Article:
- Keep a straight posture- Maintaining good posture while you’re standing, lifting things, sitting, or sleeping relieves pressure on your lower back. Adjust your posture if you start to feel stiff or sore.
- Keep a healthy weight- Inflammation and pain are linked to excess weight and a bad diet throughout your body. Manage your weight so you won’t experience pain in your lower back.
- Protect yourself against falls- To lessen your risk of falling, wear comfortable shoes and keep walkways and stairs clear of clutter. Always be careful when you are moving.
- Regular exercise- Work the core muscles to maintain the back strong. The lower back and abdominal muscles required for proper alignment and posture.
- Don’t smoke- The blood flow to bones is decreased by nicotine. It weakens the spine and the vertebral disks, putting extra strain on them and leading to back and spine issues.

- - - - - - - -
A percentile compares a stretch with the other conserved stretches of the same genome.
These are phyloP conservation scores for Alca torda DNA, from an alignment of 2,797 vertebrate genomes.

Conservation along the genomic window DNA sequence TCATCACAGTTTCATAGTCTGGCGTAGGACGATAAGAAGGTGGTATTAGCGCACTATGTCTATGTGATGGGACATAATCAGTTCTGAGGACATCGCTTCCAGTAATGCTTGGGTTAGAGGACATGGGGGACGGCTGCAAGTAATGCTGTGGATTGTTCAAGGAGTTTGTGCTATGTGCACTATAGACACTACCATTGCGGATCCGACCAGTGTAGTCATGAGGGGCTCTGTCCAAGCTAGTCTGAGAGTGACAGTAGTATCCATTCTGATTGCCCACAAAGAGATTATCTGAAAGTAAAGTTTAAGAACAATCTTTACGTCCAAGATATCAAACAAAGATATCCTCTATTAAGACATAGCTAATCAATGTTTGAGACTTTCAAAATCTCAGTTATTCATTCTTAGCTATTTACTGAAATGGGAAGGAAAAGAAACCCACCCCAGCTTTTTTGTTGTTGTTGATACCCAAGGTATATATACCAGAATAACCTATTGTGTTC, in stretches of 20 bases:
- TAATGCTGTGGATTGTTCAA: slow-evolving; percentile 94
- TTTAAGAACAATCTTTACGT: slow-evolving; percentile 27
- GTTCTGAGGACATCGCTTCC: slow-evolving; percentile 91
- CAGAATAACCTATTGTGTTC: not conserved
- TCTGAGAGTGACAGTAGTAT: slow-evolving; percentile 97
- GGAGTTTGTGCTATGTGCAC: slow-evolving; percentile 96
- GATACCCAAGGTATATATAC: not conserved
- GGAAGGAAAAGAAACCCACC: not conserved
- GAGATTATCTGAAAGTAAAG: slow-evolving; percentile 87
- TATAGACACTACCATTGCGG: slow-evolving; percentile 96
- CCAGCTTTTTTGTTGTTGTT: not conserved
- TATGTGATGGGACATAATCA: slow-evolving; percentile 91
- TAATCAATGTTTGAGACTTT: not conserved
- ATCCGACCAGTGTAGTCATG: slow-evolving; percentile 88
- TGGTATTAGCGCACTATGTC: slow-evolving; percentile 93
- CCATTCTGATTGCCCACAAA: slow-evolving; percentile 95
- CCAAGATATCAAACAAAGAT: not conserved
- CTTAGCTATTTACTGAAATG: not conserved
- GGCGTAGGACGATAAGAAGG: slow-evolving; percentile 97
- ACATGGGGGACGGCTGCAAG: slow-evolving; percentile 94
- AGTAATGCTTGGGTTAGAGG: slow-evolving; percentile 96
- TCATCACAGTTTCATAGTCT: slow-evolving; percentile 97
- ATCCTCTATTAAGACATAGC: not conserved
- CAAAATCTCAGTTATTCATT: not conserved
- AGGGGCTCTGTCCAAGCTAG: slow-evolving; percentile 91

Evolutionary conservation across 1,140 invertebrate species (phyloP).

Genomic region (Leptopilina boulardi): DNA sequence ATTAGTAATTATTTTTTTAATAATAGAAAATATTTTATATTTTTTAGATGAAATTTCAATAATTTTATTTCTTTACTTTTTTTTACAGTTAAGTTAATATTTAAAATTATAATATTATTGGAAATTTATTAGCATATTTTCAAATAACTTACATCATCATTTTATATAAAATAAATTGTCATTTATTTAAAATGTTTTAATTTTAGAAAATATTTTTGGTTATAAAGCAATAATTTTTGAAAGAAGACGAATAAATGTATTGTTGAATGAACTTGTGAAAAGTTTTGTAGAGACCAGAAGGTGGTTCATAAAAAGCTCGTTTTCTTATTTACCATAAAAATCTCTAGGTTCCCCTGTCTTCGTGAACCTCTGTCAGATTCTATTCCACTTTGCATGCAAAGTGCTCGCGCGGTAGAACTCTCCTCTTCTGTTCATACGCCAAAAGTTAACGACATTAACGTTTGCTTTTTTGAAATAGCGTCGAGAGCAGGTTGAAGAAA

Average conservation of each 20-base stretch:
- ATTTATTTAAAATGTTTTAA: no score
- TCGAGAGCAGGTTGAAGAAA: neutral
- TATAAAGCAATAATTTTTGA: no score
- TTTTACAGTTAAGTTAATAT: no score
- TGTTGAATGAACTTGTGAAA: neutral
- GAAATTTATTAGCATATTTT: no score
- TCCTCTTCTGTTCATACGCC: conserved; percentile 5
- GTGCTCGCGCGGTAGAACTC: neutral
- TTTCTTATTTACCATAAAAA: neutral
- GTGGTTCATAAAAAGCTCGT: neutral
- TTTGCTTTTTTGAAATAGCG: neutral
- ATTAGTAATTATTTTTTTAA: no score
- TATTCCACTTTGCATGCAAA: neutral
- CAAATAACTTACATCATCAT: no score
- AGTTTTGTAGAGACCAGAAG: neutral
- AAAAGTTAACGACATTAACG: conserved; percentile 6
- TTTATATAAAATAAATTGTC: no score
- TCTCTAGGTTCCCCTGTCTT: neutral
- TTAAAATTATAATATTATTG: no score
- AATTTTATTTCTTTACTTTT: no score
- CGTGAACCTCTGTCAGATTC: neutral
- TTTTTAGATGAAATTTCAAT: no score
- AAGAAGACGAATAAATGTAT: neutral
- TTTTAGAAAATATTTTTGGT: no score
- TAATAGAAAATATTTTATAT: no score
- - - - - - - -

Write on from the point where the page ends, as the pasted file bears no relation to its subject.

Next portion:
- Make proper use of your physique- Rest one foot sometimes on a stool or small box when standing for extended periods of time. Let your legs do the lifting when you are lifting anything heavy. Hold the weight snug against your body.
Now that you know what may be making your sciatica worse, you can work on lessening the pain!
Even if you apply these tips, it’s wise to keep in touch with your doctor. They may recommend a course of treatment that’ll improve your sciatica.
Your doctor may recommend you get surgery. Or, they may suggest for you to try something more natural like a CBD cream. Veriheal has an excellent article about how CBD lotions and creams may help with nerve pain.
So, if you’re experiencing a lot of pain and discomfort, don’t give up hope. There are solutions and ways to overcome sciatica.
Take control of your health, and in time, you should find a way to manage your sciatica pain!